The Japanese car group is on a sales drive that has zoomed out of left field, says Laura Chesters.
The Japanese car group is on a sales drive that has zoomed out of left field, says Laura Chesters.

So how many Nobel prizes does it take to fill a Mazda?

IN a surreal scene in the grounds of a beautiful park in Warsaw, the former President of Poland and Nobel Peace Laureate Lech Walesa - founder of the Solidarity (Solidarnosc) movement - was holding court with a gaggle of European motoring correspondents and car company executives.

He offered his views on everything from Mikhail Gorbachev and Glasnost to what is happening in Syria.

The event looked more like a wedding breakfast but was in fact a Japanese car company's chance to show off its latest model and lay out its plans to conquer Europe.

Mazda has only a 1 per cent market share on the Continent, and 1.5 per cent in the UK, despite selling 1.25m cars around the world.

Mazda invited Mr Walesa to speak because it had just unveiled its sponsorship of the Nobel Peace Laureates. But what does a Japanese car company have in common with one of the world's best-known figures from recent European history?

Is this just another PR stunt from a brand?

Jeff Guyton, managing executive officer of Mazda, says not. Sure he wants to sell more cars and sure he wants to market his company, but, he argues: "Without communicating what your company is about - the how and the why - then you just have one event after another."

His intention is to become known as a "challenger" brand. Mazda's philosophy was initiated by the son of its founder, Tsuneji Matsuda, when he refused to obey government plans to merge all small carmakers to make a larger one. He kept the business separate and the "Hiroshima spirit" was forged - to never give up.

The Hiroshima-based brand has a series of new adverts to highlight its reputation as a "challenger". Some will feature Dick Fosbury, who revolutionised the high jumper's technique at the Mexico Olympics in 1968.

Mr Guyton said: "Our biggest challenge in Europe is to get to the stage where we become known as an aspirational brand."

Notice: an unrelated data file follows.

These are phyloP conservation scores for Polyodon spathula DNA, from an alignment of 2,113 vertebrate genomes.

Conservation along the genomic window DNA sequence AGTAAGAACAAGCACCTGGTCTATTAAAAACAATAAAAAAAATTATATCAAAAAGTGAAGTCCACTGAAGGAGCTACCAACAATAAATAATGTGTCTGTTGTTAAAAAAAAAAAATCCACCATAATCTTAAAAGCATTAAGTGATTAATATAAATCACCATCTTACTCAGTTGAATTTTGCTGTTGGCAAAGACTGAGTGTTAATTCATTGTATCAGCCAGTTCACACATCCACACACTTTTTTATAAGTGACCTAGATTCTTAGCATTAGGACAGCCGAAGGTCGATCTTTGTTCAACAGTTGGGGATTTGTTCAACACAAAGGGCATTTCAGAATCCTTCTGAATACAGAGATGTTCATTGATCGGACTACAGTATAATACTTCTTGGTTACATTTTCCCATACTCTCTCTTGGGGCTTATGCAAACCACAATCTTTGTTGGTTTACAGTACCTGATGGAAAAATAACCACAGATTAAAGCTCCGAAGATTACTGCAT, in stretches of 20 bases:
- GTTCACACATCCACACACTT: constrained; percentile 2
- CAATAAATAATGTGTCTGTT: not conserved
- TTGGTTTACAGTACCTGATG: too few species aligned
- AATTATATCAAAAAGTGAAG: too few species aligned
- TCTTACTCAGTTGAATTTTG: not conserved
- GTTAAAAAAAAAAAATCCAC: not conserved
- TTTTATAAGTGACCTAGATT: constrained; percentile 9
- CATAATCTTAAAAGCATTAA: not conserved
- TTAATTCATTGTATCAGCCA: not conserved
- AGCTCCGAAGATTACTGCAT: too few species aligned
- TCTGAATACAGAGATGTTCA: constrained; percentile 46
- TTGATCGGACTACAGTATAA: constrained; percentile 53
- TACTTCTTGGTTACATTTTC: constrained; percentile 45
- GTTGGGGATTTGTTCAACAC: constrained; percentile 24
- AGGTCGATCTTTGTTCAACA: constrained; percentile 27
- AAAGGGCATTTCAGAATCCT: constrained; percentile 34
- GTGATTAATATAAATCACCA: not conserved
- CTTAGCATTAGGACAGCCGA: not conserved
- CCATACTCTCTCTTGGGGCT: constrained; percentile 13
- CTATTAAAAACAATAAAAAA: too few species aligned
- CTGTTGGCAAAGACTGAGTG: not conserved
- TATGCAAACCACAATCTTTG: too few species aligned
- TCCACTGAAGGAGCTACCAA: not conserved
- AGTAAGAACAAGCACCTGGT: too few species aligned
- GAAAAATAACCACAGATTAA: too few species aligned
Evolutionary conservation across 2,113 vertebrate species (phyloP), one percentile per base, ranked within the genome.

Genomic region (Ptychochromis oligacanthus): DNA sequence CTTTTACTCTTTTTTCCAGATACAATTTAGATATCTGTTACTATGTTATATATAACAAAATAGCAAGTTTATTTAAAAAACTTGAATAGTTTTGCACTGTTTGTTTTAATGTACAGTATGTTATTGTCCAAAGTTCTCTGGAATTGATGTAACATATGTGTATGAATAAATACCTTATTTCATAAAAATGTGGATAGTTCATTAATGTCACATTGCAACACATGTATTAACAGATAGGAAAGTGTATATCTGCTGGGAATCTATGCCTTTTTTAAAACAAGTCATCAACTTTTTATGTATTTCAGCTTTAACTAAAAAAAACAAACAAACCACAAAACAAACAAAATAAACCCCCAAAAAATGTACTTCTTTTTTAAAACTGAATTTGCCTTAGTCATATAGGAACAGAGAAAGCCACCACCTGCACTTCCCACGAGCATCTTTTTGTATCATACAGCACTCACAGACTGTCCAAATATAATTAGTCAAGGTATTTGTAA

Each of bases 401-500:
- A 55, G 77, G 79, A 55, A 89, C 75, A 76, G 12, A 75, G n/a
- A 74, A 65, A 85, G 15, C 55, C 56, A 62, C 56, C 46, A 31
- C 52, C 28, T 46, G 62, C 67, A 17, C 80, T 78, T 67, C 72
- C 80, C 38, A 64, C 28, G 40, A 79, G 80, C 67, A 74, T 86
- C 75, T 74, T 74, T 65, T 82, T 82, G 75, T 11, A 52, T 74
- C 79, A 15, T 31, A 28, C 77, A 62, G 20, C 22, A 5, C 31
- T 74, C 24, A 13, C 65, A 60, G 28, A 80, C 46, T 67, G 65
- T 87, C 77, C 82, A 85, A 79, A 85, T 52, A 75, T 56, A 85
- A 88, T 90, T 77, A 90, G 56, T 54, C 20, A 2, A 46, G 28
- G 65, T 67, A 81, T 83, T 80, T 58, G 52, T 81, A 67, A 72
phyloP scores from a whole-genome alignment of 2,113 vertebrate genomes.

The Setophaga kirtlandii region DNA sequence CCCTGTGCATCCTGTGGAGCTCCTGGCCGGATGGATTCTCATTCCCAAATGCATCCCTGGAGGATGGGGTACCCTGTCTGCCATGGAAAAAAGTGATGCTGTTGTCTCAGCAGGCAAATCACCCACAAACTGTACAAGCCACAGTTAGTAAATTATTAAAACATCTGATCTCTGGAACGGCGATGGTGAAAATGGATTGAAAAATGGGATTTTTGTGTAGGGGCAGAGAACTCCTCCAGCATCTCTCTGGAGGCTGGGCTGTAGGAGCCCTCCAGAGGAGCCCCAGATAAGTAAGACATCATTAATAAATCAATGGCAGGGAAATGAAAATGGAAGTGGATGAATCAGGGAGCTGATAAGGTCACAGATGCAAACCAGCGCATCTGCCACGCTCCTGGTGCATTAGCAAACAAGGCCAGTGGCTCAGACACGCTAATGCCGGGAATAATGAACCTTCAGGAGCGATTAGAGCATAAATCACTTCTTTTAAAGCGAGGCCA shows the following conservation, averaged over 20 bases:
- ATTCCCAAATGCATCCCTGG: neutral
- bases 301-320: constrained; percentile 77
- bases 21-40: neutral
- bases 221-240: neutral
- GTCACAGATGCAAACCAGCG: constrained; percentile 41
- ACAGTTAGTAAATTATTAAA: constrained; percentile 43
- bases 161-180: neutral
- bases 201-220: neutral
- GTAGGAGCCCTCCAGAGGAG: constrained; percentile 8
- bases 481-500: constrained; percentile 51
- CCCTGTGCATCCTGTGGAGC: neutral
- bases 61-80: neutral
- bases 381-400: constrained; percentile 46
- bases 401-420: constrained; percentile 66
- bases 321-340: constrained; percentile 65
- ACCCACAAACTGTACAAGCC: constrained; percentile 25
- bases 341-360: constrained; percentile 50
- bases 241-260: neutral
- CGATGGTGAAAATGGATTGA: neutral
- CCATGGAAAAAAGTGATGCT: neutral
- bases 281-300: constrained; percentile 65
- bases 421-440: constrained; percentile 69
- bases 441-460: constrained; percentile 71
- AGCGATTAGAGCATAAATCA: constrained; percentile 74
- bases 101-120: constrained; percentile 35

He points out that in countries such as Australia it has 10 per cent market share and is highly regarded. "We will get to this level elsewhere. We want to become a stronger brand in Europe."

Carmakers and marketers may have once targeted the UK's Mondeo man, but now this American car executive is hoping he can create Mazda man.

His plan of action in Warsaw's Belvedere restaurant came just ahead of Frankfurt's motor show this week, where he will unveil its latest model - the Mazda 3. But Mr Guyton, formerly a Ford man who has been at the Japanese group since 2000, wants to tell the world just what that "Hiroshima spirit" means.

The business lost money for four years straight during the recent global financial crisis - around €2bn (£1.7bn) in total. It has since reduced costs by being the first car manufacturer to send all its cars down the same production line; new technology means everything from petrol to diesel engines, and from small sports cars to SUVs, all go down the same line.

As a result Mazda has just had its most profitable quarter since 2004. However, the majority of the cars are still made in Japan and this leaves the group exposed to currency fluctuations.

The company has a factory in Russia and will open in Mexico to offset this. But there are no plans for a new European factory - at least not until sales reach well over 200,000, as other-wise it would be unprofitable.

Not all consumers will be swung by its tie-up with Nobel Peace Prize winners or high jumpers, but they might like the sound of a decent, fuel-efficient and "fun" car to drive.

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